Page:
Frequently asked questions and answers about Moodle.
- Why would a school trust their enterprise work to a free software package?
You might not know it, but almost 70% of the world's websites run on Apache, which is a free webserver. That's SEVENTY out of one hundred. Moodle is open-source, and while this FAQ is not the appropriate place to discuss open-source software, a quick google search on the viability of open-source products should provide ample material. Other great examples of widely-used open-source software include Linux, Sendmail, and numerous other packages that you probably use daily that you don't even know about.
- How can moodle be free?
Moodle.org, the organization responsible for improving moodle, is supported by donations, by consulting generated by clients who need specific enhancements and are willing to pay for them, and by dividends paid by moodle partners.
- What's a moodle partner?
Moodle partners are companies around the world that have been certified by moodle to deliver high-quality moodle services to customers that use moodle. You can read up on and see a list of them at http://www.moodle.com (note this is .com, and not .org)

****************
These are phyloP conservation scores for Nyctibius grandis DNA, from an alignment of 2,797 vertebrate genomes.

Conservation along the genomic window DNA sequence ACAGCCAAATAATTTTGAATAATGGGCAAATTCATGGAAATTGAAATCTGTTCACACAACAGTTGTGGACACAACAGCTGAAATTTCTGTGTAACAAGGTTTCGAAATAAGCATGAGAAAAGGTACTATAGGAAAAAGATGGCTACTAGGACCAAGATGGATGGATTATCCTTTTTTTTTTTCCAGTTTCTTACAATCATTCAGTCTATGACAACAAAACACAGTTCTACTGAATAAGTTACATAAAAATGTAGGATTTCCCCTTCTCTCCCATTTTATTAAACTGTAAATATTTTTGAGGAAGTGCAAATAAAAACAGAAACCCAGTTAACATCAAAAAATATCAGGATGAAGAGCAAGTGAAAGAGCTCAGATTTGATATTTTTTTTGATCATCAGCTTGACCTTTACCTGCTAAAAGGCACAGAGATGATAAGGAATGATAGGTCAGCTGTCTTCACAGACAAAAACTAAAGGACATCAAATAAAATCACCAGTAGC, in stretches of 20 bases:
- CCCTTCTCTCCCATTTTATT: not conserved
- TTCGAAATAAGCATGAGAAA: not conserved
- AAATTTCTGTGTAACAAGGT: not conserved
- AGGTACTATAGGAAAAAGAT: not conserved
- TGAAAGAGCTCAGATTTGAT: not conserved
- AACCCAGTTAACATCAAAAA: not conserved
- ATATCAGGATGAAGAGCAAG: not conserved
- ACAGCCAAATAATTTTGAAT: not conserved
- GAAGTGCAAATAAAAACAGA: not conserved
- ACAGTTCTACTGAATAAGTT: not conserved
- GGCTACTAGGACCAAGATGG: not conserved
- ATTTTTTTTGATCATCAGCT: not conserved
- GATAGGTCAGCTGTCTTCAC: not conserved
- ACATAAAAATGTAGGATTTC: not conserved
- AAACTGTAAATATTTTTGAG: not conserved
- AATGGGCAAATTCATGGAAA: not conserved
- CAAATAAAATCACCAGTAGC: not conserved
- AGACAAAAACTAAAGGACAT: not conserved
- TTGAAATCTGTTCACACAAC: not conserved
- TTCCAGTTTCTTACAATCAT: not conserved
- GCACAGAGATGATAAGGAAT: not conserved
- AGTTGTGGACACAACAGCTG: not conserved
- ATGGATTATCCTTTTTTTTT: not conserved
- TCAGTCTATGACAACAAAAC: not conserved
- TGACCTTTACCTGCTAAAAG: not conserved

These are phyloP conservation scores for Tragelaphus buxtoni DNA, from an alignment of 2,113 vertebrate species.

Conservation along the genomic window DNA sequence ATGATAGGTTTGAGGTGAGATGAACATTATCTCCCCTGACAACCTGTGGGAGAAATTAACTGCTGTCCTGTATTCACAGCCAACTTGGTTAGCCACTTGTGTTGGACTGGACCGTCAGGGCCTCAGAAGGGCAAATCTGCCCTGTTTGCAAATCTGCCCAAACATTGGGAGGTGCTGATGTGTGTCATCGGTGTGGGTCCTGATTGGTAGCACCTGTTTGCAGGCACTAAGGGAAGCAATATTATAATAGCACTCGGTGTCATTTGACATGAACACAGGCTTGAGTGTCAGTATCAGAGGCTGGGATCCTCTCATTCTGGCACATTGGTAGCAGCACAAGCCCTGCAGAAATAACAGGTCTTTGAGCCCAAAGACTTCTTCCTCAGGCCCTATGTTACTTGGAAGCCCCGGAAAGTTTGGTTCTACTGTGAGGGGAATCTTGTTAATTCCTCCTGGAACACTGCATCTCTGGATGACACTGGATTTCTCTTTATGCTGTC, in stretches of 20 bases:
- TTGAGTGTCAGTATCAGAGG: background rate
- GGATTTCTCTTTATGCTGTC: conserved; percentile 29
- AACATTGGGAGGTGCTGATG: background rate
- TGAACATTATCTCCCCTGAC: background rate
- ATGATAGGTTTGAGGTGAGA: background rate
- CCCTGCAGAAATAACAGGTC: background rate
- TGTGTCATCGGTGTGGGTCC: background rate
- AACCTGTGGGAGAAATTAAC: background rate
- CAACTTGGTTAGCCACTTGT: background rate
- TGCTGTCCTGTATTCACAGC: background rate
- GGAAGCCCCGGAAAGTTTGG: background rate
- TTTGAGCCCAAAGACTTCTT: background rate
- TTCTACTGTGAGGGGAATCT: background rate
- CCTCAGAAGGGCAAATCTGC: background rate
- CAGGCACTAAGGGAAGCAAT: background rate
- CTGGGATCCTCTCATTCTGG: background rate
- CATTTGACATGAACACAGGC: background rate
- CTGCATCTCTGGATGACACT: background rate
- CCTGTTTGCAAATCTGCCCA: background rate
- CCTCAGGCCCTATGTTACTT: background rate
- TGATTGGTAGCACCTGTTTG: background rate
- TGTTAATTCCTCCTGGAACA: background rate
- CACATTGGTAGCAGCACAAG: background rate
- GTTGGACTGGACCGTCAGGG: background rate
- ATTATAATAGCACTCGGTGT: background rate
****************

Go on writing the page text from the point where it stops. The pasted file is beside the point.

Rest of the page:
- How many people are using moodle?
Because moodle is free, there is no simple way to count it's "customers" since anyone can use it any time with no record. The statistics from users and installations that have registered are linked to from the main page of moodle.org and show over 7000 worldwide installations as of the end of 2005. Worldwide users are in the millions. Countries are at about 140.
- How do we know moodle will still be in business in the future?
If you note the installed base- that is the number of organizations and people using moodle, and note that all the software is open, you'll realize that even if the supporting organization were to drop off the earth, others would quickly network and step in to continue improvement of the product. There are already numerous partners around the world who make their living off helping clients with moodle and improving the product and contributing to the community. One coming or going does not have a tremendous impact on the product as a whole, and it's openness assures that people will always be able to access, modify, and support the code - at least for as long as people are teaching with technology.
Pages in category "FAQ"
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